Using your phone as an alarm clock, directs you to the same screen that your social media apps are on. So, why not just check your notifications? They are meant to be useful, direct you to comments, events, products (and more!) that you may desire. This is an emerging function and the algorithms that are designed to capture your attention are learning.
Jaron Lanier who wrote You are not a Gadget and Tristan Harris, a former silicon valley professional, have both spoken out about the tech giants efforts to use behavioural psychology to understand how the human mind works. Or more accurately, how to capture a person’s attention and keep them enthralled. Small dopamine hits from the use of social media programs keep people coming back to their services. When engaging in YouTube or Twitter, the algorithms may not show you exactly what you are looking for at first. Instead, they mix up your feed with information less relevant to your previous searches. By keeping the dopamine hits, items that you see as value, random, they apply a cognitive-behavioural technique to control attention. Just think of slot machines and gambling for a comparison.
Security is another major issue concerning social media. Identity theft is something to be concerned about for personal and financial matters. It has increased a lot due to the massive amount of time online. Multiple social media accounts tied together can create a cascade of loose information if you aren’t careful. People tie in bank accounts or credit cards with social media providers. It’s easier to have your information saved than enter your personal details every time. Not too long ago, there was the Cambridge Analytica scandal that tied into the 2016 United States federal election. This was the one of the greatest privacy invasions and interference in politics in the past decade.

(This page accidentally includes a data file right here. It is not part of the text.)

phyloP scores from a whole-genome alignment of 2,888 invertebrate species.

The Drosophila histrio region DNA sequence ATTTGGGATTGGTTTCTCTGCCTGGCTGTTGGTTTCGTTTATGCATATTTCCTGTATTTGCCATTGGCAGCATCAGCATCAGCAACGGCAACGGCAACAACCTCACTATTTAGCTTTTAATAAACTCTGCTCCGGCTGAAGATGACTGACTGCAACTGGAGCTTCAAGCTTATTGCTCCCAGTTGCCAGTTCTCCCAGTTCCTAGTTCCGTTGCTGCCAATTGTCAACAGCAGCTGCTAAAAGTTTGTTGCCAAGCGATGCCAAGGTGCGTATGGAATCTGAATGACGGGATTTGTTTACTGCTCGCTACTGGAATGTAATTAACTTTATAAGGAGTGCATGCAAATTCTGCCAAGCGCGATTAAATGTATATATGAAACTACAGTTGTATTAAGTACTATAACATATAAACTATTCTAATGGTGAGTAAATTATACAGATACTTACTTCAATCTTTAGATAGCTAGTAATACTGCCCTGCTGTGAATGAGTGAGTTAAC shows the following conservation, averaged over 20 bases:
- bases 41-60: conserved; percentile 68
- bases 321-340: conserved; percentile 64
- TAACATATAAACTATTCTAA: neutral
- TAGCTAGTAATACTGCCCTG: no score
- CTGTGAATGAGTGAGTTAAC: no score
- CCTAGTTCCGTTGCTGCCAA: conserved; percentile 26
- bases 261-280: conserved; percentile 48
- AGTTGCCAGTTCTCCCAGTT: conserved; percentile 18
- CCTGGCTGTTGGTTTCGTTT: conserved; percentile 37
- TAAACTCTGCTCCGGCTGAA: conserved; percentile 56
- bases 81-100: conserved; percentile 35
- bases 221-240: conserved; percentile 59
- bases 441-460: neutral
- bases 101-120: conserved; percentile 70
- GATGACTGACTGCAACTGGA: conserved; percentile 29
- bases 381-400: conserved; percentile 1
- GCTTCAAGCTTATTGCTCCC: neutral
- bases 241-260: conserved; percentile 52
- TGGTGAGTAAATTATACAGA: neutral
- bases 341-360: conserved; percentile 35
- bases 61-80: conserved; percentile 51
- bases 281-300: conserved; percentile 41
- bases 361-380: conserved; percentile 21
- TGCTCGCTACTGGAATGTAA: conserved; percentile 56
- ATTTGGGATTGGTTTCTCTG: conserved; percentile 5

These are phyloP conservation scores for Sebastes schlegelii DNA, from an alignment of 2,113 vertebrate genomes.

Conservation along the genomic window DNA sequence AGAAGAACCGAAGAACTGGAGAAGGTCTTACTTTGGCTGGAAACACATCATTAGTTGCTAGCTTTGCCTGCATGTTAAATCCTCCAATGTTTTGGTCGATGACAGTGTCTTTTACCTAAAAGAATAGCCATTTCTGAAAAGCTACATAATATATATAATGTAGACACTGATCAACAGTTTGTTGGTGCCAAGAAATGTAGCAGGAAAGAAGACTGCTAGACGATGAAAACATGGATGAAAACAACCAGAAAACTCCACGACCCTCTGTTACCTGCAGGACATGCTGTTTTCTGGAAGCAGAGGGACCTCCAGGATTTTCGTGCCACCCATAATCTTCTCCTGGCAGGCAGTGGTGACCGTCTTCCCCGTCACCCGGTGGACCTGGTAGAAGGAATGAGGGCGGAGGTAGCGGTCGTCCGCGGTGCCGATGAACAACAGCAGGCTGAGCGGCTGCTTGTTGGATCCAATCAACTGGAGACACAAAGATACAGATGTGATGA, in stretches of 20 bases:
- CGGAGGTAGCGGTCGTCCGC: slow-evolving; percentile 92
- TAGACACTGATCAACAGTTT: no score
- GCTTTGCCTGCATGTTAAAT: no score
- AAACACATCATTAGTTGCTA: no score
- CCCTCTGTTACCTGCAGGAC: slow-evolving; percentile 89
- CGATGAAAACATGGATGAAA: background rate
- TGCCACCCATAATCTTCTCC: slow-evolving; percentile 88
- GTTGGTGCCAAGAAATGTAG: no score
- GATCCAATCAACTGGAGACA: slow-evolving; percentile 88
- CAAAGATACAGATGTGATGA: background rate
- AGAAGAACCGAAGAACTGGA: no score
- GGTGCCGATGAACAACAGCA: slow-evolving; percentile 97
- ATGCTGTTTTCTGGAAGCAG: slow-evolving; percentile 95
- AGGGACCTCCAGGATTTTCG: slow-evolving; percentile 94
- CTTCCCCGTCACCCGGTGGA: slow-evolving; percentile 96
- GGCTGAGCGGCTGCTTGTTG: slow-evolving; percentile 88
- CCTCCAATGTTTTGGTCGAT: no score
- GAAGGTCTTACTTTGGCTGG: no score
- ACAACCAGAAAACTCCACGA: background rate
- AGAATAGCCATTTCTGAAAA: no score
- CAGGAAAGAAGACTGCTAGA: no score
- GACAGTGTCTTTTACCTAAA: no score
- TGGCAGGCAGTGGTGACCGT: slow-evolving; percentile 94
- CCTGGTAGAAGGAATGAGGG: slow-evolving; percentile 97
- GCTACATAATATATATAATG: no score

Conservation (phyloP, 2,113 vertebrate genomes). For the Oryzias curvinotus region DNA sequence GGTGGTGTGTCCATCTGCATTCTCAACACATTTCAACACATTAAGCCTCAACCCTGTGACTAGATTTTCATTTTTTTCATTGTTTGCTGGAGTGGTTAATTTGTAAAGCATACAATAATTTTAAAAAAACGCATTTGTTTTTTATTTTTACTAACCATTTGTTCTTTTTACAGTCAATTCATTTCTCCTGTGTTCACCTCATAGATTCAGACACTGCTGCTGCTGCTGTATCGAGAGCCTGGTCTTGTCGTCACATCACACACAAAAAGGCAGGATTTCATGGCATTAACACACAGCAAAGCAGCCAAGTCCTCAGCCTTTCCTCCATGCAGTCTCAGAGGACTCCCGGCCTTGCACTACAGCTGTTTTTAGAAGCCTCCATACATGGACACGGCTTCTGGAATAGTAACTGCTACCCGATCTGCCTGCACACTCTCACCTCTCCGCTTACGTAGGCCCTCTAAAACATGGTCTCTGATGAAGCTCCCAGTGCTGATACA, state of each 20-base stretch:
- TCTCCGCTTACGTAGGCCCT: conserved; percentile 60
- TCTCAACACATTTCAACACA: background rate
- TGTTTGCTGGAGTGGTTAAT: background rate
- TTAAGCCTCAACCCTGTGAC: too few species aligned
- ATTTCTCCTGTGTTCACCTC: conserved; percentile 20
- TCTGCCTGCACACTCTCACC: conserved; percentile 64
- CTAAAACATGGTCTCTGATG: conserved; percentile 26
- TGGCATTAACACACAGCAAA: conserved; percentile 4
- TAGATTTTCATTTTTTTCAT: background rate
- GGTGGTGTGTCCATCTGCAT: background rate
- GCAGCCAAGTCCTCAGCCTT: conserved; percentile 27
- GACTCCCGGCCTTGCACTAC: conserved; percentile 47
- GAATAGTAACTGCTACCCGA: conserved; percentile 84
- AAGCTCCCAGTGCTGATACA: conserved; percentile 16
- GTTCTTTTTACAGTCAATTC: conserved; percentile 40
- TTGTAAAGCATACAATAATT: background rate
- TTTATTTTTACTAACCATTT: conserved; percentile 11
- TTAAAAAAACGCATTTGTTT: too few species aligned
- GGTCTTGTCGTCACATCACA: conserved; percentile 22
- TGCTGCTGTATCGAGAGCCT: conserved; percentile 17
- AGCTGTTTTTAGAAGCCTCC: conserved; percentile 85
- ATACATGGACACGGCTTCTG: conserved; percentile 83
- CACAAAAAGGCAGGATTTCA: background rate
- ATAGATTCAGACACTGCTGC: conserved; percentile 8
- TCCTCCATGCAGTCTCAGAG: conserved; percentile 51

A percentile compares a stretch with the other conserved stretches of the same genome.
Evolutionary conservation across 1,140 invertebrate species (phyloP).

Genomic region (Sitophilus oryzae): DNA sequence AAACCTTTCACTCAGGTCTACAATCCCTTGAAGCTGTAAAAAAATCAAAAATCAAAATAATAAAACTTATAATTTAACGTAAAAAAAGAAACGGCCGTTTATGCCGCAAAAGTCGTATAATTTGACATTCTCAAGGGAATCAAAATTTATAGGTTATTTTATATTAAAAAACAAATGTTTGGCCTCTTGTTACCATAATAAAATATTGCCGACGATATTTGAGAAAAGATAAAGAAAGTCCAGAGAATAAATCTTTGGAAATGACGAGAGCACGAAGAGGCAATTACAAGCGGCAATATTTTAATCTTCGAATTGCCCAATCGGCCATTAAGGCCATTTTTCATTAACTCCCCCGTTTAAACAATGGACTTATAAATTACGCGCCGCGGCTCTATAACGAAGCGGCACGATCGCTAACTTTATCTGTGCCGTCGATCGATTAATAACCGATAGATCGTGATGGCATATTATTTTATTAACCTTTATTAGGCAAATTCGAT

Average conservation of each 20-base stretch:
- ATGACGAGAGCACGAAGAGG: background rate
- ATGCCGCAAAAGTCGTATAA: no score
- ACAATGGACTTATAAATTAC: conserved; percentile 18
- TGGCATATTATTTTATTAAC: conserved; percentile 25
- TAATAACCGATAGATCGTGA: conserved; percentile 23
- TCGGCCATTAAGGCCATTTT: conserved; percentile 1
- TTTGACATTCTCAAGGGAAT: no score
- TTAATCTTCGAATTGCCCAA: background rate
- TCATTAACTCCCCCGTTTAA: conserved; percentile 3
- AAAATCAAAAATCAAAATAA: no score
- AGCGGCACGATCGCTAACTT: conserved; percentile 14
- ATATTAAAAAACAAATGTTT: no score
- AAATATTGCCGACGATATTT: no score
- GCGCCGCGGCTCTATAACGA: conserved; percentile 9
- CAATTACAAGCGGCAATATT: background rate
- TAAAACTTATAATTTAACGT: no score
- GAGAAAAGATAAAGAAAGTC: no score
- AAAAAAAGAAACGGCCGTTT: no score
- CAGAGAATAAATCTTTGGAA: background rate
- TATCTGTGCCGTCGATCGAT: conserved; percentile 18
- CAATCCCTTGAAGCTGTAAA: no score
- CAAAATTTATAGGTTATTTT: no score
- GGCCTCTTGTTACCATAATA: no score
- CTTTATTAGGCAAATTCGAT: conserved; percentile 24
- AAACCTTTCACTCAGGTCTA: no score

When does anyone actually read the privacy details? I’m pretty sure that they guarantee your financial privacy. But your personal data? They’re selling you as a product. This is an old trick, remember telemarketers? They’re still around, just in different form. Your personal information is also public. They platforms encourage you to be as open and transparent as possible. #nofilter. Your likes, dislikes, comments, photos, videos, past embarrassments are available for the whole world to see. Google yourself. Just make sure you’re sitting down.